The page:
However, I’m drifting from what I wanted to say. China isn’t just going out into space to set foot on the moon, Mars and beyond. They are looking to build industries on those moons and planets to mine rare minerals needed in high tech weapons, industries and devices.

    While Western capitalism always seems to have both eyes on short-term profits and daily stock prices, the Chinese plan decades in advance and know where they want to go. Deng Xiaoping said, more than a decade after he launched the “Getting Rich is Glorious” generation that China had an advantage because they could make decisions without quickly and get things done without the partisan style politics we see freezing and slowing innovation and change in the US..

    Western economists have been predicting dire consequences for China’s one party rule economic capitalist system as if Western style multi-party rule capitalism is the only workable model on the planet.

    Boy, are they going to be surprised. I wonder when they will admit that there are other ways to make money than the US short-term method. Will the Chinese make mistakes? Of course but they have the confidence of more than two millennia of successful regional super power status in Asia to keep them moving in their unique direction that is based on a collective culture that may be more superior that the Western individualism model of civilization. Prior to the 19th century and the Opium Wars started by the British and French Imperial Empires, China had the largest economy in the world and one of the world’s highest standards of living. The last two hundred years was a fluke in Chinese history.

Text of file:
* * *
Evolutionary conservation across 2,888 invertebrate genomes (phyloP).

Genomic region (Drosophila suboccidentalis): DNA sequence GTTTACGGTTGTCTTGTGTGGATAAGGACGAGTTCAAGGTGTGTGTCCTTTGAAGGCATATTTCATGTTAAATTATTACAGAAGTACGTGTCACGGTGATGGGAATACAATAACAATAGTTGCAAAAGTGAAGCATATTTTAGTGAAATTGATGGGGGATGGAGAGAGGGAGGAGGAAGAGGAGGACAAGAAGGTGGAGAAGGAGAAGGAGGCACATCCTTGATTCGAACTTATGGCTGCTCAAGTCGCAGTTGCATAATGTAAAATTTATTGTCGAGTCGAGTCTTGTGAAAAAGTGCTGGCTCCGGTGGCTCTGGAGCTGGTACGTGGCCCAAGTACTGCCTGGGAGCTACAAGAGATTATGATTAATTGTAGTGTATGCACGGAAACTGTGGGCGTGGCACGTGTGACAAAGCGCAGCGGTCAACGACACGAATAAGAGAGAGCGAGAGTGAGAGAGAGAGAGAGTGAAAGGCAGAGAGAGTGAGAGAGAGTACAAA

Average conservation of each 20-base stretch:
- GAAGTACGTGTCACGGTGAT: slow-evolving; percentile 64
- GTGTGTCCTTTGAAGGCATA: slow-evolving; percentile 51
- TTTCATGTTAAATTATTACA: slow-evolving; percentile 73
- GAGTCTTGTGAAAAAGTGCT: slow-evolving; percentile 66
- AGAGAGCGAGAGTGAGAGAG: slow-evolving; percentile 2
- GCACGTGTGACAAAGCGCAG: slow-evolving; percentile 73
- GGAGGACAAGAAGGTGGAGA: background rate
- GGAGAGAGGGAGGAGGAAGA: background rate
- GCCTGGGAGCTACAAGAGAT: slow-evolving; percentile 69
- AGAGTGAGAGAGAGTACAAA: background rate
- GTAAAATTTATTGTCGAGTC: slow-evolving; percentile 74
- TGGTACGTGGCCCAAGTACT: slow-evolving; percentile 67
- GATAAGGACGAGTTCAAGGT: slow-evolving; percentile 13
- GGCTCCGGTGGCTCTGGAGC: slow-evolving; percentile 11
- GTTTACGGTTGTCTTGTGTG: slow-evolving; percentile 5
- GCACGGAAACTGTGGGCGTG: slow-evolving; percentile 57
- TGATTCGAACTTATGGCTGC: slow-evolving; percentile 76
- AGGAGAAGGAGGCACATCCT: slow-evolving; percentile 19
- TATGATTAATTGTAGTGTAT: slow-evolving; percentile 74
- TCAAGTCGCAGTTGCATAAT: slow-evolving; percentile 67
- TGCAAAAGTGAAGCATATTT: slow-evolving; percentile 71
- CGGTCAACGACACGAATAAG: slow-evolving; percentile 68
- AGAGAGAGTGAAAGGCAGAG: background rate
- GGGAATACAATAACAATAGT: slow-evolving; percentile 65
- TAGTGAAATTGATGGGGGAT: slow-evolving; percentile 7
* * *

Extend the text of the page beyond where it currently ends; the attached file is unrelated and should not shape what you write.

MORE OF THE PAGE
In fact, when the Roman Empire was at his highest level of power, the Qin and Han Dynasties were more technologically advanced and could field armies in the millions that would have creamed Rome’s best. All China is doing now is regaining what once was.

    • Thank you for your outstanding comment, Lloyd. I take comfort in the fact that, even as the pendulum swings away from the West and back toward the East, that there is at least one society that will continue to be bold and to push humanity forward. It’s a shame that it isn’t us and that we in the West squandered so many tremendous opportunities, but such is life, isn’t it? I’m just glad someone is doing it.